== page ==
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-   -   PPL training on Syndicate A/C (https://www.pprune.org/flying-instructors-examiners/616051-ppl-training-syndicate-c.html)

justmaybe 4th Dec 2018 22:59

PPL training on Syndicate A/C
 
Posted this in 'another place' without sucess. Am I correct in thinking that training may be provided in Syndicate owned aircraft for EASA PPL(A) even where the engine is 'on condition' or over 12 years old? I understood that ANO had been amended and/or exemption issued but cannot find it. Ta.

topoverhaul 10th Dec 2018 20:34

ORS4 1271 is where you should look. Ab initio training not permitted.

Whopity 11th Dec 2018 10:31

ORS4 1271 relates only to Permit to Fly aircraft, not certified aircraft with engines that have exceeded TBO.
The aircraft needs to be under a CAMO who will advise you of the engineering requirements.

caroberts 17th Dec 2018 01:08


Originally Posted by Whopity (Post 10333123)
ORS4 1271 relates only to Permit to Fly aircraft, not certified aircraft with engines that have exceeded TBO.
The aircraft needs to be under a CAMO who will advise you of the engineering requirements.

Is this still true since the CAA classified flight training of part-owners as non-commercial (or "private" in old speak)? And with the SDMP not necessarily requiring engine replacement at TBO?

Whopity 17th Dec 2018 08:59


Originally Posted by caroberts (Post 10337320)
Is this still true since the CAA classified flight training of part-owners as non-commercial (or "private" in old speak)? And with the SDMP not necessarily requiring engine replacement at TBO?

Do you have a reference for this? As I have searched everywhere for this information and drawn a blank I asked the only person I know who is actually doing it. I was referred to the CAMO who will assess the maintenance situation.

Fl1ingfrog 17th Dec 2018 10:03

What gives the CAMO an authority to make such a decision? Either there is legislation/regulation or there is not.

Whopity 17th Dec 2018 12:11

I presume the CAMO will operate in accordance with the current legislation however; knowing where to find the precise requirements seems as elusive as ever.

justmaybe 17th Dec 2018 21:37

Agree with both caroberts and whopity. I seem to recall an exemption/advice from CAA on this issue but I cannot find it despite extensive searches.

caroberts 18th Dec 2018 07:12


Originally Posted by Whopity (Post 10337476)
Do you have a reference for this? As I have searched everywhere for this information and drawn a blank I asked the only person I know who is actually doing it. I was referred to the CAMO who will assess the maintenance situation.

I couldn't find an answer in the available information so I wrote to the CAA in 2016 for clarification and received the following response:

CAP1335 tried to paint the picture of how the two legal frameworks of EASA and ANO will be brought together, for example the abolition of the ANO term ‘aerial work’. The changes to the ANO do not directly affect EASA aircraft, since these are under the legal authority of the EASA regulations.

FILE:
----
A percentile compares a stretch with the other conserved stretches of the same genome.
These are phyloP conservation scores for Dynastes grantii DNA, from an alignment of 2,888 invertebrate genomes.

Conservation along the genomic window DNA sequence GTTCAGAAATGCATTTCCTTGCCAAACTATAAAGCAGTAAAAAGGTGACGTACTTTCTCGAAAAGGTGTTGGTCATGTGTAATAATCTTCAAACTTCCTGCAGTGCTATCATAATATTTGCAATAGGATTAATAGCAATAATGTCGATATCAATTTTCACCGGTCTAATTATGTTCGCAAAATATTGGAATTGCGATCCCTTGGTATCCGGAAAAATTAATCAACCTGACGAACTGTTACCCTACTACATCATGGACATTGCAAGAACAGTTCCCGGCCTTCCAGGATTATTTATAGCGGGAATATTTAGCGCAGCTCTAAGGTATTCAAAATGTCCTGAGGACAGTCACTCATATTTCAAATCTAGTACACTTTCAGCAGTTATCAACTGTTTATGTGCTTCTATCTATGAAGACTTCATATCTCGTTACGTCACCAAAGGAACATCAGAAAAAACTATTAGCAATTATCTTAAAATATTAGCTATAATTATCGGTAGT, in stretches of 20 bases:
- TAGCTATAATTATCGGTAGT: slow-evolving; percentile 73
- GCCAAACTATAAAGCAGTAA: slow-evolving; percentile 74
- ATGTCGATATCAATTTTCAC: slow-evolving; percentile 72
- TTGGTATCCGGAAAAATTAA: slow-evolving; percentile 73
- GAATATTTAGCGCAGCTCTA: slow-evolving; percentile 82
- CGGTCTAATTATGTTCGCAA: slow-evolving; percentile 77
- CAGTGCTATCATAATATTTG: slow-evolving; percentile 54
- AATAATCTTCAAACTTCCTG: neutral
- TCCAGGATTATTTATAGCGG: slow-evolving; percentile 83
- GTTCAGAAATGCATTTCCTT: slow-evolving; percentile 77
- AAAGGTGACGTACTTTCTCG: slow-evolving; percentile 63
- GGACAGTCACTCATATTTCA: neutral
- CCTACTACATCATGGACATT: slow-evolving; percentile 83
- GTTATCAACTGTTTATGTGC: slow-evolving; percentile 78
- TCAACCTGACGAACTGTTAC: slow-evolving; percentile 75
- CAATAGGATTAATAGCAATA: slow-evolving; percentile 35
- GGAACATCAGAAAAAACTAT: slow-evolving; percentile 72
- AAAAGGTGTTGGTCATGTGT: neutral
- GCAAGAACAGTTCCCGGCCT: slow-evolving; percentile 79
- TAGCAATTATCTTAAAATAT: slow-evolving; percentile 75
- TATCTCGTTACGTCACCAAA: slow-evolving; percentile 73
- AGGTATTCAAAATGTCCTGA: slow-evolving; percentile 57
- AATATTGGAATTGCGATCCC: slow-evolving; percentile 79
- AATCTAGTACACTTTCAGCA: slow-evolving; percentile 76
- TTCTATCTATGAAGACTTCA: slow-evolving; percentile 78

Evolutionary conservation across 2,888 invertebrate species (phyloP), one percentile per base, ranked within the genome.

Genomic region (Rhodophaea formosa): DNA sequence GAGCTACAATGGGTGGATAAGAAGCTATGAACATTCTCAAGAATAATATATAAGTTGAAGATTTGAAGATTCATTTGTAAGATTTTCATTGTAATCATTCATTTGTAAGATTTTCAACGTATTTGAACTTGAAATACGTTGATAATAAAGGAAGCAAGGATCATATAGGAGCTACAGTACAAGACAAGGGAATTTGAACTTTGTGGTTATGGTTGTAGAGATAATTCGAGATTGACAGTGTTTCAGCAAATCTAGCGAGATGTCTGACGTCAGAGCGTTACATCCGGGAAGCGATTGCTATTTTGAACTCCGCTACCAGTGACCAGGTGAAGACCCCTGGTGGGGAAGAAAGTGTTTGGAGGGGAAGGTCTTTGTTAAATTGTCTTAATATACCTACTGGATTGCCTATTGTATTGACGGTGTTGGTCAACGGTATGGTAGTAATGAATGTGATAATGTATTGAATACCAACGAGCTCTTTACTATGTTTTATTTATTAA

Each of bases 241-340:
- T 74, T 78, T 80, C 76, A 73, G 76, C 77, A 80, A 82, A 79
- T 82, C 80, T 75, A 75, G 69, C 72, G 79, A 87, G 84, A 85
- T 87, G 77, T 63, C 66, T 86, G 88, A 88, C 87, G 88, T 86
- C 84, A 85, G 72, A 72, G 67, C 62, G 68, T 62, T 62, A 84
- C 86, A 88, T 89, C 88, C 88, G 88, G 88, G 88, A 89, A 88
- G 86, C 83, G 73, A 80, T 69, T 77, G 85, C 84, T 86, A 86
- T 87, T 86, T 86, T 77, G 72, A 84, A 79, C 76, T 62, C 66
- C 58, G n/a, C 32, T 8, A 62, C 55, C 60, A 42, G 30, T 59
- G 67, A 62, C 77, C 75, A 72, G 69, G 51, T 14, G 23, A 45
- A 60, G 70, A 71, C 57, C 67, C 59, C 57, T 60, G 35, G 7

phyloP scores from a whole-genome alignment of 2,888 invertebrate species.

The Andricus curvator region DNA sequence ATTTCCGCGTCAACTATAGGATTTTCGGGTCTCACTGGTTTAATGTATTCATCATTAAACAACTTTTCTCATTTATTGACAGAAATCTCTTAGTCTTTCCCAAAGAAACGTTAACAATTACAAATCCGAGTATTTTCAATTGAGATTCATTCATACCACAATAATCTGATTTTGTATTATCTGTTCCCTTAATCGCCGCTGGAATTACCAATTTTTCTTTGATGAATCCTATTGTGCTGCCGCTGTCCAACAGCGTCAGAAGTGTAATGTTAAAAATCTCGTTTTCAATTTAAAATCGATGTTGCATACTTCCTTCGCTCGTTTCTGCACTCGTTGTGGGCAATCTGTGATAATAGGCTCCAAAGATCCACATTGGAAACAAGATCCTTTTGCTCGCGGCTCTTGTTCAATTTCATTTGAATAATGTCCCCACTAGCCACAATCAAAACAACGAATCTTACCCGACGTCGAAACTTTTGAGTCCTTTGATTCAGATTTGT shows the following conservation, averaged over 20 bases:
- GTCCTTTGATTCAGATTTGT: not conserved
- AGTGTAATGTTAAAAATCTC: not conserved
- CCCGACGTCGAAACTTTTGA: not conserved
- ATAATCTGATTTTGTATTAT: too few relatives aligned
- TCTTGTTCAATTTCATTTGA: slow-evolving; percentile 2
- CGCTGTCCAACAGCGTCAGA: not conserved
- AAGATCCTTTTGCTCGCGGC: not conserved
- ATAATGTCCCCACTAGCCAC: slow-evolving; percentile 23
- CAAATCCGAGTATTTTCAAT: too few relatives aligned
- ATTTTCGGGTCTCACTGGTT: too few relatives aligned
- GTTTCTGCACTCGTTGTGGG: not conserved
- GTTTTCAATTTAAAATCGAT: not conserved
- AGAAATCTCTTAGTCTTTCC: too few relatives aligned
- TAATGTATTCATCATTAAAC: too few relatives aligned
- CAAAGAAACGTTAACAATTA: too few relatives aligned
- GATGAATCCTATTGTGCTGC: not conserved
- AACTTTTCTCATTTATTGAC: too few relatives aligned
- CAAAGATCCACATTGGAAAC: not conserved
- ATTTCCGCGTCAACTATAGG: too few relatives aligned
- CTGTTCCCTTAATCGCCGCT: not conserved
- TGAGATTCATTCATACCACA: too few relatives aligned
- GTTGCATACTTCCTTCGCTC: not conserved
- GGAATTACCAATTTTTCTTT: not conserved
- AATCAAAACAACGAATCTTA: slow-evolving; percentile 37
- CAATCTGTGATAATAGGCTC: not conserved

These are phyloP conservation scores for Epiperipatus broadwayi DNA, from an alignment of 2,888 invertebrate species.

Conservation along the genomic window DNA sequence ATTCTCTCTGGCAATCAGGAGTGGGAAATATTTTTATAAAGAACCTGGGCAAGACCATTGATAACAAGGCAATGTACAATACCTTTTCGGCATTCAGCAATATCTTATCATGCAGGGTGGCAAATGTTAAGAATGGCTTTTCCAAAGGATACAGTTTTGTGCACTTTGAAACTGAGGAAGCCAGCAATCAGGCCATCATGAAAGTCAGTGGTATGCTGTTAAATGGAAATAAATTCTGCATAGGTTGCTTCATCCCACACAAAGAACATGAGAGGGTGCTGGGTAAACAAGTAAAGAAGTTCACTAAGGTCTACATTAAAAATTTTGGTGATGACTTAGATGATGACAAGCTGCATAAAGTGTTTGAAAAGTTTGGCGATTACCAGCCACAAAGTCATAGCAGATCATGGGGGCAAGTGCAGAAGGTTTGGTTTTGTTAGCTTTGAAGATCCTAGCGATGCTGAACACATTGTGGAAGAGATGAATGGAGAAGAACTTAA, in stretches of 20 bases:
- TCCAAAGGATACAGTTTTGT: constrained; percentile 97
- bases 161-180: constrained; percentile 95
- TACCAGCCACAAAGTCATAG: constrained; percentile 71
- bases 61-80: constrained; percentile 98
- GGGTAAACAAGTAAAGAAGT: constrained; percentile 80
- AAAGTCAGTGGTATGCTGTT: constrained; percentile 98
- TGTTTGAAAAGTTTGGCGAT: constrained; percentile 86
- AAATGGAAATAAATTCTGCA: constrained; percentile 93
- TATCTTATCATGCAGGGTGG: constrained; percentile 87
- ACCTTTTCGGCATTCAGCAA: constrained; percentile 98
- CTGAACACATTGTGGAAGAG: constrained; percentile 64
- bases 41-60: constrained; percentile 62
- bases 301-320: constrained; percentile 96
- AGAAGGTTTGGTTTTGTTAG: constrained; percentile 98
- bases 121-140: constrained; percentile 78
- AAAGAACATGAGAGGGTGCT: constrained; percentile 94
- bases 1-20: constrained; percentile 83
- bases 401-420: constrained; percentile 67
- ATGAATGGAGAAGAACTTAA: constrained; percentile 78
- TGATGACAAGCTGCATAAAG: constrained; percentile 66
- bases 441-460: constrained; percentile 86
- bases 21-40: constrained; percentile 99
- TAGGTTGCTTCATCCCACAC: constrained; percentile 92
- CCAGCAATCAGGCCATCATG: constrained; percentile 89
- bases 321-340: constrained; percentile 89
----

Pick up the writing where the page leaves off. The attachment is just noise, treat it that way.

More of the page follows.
Anyway to try and explain how the changes in maintenance regulations might help you:

-
Most EASA aircraft were caught by the GRs because under the original Part-M requirements it they were wrapped up in the CAA’s approval of maintenance procedures for light aircraft as the competent authority for Part-M – the LAMP being the main one. One idiosyncrasy of that was that although the application of such requirements were under the legal authority of EASA’s Part-M, they used terms such as aerial work, which confusingly as a term comes from the nationally regulated system under the ANO. This had the effect of capturing group owners paying for instruction in their aircraft.

The plan going forward is for EASA light aircraft to transfer away from those arrangements above to those described in the recent amendments to Part-M, and further into the future, Part-M Light. Going over to MIP is part of that, and the current MIP arrangements may be used by aeroplanes up to 1200kgs, when used “non-commercially”. The CAA does not believe that the case of group members, who are simply receiving flight instruction on their own aircraft, meets the definition of commercial operation, therefore it would be considered to be non-commercial. All the background for the transition to EASA terminology is in CAP1335 as no doubt you’ve found.


EASA’s definition of commercial is: “any operation of an aircraft, in return for remuneration or other valuable consideration, which is available to the public or, when not made available to the public, which is performed under a contract between an operator and customer, where the latter has no control over the operator”.

There are more details of the MIP and the transition to it the CAA’s GA pages. In general MIP does give more freedom to declare a maintenance programme that deviates from recommendations like TBO periods, but the CAA’s advice to owners is very much to carefully consider the airworthiness needs of their particular aircraft/engine because some of the permissible alleviations are clearly more suitable for some types that others. So I would look into the MIP arrangements for your aircraft and determine whether you can come up with a sensible and compliant maintenance programme under it



It doesn't speak to ab-initio directly, but if the only restriction is on TBO's and that is written out of the maintenance programme it stands to reason ab-initio training becomes possible. It was never more than a recommendation from the manufacturer and gold-plated into a requirement by previous non-evidence-based rules.


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